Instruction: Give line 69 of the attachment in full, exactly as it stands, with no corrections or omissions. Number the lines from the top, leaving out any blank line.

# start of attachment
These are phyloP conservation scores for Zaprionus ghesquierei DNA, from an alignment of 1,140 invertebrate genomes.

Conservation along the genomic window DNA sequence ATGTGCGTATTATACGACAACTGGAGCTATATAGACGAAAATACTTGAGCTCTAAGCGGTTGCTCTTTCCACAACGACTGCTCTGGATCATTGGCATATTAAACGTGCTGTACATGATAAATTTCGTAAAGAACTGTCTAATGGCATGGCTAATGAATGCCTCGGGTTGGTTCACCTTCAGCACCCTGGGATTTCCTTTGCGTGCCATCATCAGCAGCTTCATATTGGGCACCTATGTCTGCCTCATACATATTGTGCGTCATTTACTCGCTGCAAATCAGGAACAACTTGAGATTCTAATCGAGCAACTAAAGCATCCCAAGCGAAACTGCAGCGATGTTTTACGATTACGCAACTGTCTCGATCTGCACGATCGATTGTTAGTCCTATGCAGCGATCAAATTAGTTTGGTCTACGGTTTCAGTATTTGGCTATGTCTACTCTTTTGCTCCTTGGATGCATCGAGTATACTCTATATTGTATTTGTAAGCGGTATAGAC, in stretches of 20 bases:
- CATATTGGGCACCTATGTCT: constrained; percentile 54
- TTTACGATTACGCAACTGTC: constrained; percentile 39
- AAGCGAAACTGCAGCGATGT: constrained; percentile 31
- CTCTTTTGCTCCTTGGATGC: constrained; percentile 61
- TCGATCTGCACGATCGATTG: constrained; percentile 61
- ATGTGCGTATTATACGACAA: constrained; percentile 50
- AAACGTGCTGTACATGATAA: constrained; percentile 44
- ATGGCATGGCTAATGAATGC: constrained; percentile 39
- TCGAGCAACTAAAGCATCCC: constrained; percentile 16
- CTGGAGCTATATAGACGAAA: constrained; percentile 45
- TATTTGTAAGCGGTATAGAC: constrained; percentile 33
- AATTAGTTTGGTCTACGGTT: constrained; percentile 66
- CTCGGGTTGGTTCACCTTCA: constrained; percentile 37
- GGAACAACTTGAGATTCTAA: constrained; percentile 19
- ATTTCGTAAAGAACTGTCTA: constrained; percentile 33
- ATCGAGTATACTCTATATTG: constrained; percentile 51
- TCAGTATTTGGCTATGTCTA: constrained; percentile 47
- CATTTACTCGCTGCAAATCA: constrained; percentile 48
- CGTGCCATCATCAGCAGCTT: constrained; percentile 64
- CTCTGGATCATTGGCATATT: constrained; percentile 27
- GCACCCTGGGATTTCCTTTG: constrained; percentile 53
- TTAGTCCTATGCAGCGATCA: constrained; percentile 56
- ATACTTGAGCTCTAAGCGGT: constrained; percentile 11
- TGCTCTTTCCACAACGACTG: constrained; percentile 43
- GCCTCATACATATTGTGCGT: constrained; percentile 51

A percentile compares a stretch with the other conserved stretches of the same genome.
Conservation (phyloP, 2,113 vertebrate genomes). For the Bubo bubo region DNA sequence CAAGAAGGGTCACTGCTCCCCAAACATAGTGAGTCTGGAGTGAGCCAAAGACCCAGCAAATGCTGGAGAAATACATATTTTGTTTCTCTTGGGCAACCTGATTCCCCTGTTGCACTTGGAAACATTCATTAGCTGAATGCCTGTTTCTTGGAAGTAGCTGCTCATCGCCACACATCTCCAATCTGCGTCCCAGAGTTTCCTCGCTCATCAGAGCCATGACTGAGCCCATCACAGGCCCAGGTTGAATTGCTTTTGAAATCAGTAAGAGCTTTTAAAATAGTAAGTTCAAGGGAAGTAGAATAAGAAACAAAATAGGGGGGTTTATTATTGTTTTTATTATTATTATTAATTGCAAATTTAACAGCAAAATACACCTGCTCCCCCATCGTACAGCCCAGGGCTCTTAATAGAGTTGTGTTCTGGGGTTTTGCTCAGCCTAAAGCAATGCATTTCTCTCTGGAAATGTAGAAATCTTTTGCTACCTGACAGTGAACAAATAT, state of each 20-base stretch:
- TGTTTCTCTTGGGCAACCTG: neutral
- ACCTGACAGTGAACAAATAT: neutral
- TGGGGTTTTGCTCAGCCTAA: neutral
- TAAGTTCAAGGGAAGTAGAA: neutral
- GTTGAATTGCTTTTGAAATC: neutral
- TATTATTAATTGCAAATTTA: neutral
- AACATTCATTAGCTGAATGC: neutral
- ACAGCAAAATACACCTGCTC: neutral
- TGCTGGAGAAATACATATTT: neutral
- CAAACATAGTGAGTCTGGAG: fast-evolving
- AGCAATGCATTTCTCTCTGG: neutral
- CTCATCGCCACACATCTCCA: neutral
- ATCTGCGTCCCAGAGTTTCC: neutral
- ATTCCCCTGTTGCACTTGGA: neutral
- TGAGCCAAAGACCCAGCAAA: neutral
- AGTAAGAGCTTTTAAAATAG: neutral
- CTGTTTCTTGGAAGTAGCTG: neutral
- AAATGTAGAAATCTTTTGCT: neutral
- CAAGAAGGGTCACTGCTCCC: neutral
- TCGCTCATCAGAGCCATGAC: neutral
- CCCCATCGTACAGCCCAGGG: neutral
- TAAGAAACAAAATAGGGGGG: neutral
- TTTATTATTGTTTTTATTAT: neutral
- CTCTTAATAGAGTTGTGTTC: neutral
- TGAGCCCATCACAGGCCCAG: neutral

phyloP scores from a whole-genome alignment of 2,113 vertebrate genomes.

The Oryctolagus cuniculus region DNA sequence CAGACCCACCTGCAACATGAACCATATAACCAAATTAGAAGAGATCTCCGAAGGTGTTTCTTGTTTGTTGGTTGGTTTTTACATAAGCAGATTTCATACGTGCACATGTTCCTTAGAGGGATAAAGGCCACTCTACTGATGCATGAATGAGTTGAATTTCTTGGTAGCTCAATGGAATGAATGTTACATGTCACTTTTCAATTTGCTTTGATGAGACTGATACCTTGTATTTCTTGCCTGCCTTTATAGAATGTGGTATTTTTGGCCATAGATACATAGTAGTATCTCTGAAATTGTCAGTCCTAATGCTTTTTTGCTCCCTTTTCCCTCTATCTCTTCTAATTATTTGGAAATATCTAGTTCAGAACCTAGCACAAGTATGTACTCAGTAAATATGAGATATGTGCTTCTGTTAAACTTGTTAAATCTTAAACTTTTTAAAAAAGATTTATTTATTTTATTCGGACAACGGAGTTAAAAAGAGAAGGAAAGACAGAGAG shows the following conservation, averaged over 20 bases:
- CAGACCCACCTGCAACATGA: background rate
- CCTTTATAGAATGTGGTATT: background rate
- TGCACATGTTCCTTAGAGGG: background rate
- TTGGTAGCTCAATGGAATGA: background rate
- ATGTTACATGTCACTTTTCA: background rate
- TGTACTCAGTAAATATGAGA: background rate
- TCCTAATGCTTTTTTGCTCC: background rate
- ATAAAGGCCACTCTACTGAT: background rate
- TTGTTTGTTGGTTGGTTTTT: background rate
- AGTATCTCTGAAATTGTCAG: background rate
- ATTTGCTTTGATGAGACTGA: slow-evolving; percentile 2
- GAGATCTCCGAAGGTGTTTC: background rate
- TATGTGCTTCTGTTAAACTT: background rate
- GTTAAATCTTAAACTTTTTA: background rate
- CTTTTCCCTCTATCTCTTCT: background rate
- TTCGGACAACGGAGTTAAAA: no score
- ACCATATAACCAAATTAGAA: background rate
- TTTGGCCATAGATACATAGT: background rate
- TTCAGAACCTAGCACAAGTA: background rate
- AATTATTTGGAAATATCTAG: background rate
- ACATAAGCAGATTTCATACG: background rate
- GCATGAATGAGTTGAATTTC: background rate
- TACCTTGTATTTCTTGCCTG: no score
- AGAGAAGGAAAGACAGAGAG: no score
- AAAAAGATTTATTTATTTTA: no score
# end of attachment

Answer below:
- TATGTGCTTCTGTTAAACTT: background rate